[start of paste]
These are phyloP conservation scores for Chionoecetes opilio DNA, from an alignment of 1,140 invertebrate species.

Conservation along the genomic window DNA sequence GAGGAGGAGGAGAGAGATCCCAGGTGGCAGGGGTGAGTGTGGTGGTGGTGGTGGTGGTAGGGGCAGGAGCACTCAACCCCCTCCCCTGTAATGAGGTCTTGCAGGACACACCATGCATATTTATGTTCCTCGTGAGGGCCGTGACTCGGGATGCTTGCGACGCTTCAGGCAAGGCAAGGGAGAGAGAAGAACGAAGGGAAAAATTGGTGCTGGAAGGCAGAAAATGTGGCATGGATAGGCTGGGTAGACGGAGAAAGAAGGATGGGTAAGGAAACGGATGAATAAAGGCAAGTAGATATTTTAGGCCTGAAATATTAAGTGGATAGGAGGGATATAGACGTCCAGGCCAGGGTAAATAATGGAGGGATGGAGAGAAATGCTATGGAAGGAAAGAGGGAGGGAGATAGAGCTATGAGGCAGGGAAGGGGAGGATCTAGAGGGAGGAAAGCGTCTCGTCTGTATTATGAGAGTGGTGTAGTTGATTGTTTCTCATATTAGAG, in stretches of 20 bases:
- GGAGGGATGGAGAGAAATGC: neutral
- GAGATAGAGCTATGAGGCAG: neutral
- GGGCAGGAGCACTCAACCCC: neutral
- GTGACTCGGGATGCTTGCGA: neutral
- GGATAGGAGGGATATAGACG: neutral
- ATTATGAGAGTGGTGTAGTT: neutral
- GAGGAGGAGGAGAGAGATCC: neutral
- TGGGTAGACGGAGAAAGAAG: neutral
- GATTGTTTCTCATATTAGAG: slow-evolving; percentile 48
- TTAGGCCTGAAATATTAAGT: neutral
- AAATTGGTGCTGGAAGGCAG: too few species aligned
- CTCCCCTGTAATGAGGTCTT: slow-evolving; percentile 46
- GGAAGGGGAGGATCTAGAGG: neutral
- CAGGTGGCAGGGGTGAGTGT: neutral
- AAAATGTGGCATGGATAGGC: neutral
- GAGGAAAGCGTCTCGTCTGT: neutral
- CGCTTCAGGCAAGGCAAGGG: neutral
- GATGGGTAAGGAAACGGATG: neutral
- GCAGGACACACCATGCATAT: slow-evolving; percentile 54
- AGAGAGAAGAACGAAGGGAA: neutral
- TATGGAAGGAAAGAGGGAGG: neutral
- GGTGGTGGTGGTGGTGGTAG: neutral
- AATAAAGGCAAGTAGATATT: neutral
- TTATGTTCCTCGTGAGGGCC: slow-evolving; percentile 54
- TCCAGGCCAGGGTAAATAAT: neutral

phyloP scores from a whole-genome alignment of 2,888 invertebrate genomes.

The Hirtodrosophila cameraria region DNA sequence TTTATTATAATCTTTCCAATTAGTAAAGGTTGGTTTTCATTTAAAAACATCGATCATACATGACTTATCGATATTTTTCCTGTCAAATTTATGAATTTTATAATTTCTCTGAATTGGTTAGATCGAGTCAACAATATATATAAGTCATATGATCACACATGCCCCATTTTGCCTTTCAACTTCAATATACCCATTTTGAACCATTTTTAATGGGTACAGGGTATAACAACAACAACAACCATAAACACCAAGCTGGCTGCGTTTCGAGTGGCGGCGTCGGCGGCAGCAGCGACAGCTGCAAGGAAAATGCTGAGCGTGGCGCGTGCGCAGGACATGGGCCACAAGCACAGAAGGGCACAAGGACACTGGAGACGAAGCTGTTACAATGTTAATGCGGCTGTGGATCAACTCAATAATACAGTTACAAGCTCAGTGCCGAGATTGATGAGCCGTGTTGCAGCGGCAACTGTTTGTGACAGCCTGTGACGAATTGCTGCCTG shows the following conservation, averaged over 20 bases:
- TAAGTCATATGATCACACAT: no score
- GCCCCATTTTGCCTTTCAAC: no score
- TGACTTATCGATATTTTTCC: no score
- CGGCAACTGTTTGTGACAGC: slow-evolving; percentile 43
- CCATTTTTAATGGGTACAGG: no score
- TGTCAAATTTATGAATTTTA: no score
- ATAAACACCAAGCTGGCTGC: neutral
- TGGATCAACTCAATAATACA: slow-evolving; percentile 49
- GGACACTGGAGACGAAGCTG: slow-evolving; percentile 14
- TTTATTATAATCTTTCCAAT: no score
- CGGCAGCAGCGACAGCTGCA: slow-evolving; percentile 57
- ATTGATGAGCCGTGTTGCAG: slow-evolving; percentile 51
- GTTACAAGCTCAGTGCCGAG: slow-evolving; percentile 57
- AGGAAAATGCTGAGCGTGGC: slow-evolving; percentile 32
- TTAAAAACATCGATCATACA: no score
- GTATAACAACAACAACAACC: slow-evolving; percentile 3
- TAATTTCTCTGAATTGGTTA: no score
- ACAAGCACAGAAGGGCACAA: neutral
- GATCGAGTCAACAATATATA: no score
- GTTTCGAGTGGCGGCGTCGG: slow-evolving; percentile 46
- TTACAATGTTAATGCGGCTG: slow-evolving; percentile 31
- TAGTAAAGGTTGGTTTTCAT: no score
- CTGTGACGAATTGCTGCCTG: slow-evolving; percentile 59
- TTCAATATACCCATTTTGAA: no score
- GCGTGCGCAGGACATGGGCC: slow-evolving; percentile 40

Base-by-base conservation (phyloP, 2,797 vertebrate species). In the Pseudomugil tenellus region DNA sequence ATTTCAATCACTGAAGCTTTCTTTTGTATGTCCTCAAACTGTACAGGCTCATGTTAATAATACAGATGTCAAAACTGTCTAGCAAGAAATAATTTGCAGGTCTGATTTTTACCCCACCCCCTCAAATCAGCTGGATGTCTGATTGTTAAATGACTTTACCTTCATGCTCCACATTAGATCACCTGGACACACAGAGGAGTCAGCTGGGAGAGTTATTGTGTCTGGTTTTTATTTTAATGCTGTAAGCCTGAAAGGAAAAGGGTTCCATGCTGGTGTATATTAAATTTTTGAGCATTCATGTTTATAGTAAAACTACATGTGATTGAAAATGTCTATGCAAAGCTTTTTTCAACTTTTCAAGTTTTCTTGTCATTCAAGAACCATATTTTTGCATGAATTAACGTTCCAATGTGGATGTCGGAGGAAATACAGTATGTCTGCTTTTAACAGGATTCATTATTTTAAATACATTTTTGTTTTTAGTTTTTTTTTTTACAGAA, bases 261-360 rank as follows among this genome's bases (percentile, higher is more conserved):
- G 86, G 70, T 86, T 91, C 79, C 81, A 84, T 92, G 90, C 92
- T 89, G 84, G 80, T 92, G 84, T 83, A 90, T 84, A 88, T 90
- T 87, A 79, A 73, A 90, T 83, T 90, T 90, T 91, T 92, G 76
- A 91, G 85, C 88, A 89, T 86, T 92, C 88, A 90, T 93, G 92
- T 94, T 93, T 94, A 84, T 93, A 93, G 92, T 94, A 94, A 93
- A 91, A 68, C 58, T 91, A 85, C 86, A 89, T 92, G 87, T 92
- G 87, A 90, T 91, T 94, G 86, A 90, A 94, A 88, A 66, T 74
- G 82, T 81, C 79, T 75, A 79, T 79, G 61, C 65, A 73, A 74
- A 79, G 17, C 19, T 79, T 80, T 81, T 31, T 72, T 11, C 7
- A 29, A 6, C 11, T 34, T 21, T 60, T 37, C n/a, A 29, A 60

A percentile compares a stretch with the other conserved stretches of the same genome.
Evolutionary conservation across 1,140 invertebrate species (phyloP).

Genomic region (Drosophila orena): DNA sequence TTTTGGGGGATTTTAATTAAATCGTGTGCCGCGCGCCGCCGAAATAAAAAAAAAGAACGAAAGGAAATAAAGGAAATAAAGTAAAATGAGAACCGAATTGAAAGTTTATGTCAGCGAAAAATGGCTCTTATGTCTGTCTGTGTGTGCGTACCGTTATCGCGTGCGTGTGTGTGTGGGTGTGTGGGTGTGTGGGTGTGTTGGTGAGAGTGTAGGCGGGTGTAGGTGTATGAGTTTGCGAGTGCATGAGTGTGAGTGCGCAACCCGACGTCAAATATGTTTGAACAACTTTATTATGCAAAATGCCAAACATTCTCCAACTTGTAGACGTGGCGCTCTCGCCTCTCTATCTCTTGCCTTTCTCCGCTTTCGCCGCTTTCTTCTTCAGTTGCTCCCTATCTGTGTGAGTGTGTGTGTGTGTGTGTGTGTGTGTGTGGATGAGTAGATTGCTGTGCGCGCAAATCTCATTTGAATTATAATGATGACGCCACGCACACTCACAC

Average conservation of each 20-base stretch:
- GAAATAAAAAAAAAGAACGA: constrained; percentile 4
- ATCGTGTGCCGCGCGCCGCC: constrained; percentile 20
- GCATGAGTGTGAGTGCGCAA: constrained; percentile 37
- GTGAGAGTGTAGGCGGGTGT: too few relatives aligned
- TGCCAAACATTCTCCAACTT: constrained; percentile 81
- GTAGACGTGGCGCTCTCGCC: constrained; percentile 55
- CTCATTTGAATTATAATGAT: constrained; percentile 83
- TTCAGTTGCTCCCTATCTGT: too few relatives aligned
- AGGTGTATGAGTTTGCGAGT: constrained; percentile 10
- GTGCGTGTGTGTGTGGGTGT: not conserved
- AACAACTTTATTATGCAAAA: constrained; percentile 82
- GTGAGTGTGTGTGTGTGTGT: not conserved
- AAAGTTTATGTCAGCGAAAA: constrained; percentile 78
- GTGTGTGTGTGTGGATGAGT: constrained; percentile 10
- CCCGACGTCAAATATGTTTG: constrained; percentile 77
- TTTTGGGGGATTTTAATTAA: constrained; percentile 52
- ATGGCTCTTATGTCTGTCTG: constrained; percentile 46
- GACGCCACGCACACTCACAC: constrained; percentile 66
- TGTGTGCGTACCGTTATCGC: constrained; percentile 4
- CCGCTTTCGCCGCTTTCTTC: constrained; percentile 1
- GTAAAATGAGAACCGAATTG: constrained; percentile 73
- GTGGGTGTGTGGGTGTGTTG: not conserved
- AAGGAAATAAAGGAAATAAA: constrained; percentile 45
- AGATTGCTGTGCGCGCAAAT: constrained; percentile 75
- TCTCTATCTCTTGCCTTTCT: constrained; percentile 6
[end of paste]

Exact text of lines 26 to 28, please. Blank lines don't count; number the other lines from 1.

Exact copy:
- TTATGTTCCTCGTGAGGGCC: slow-evolving; percentile 54
- TCCAGGCCAGGGTAAATAAT: neutral

phyloP scores from a whole-genome alignment of 2,888 invertebrate genomes.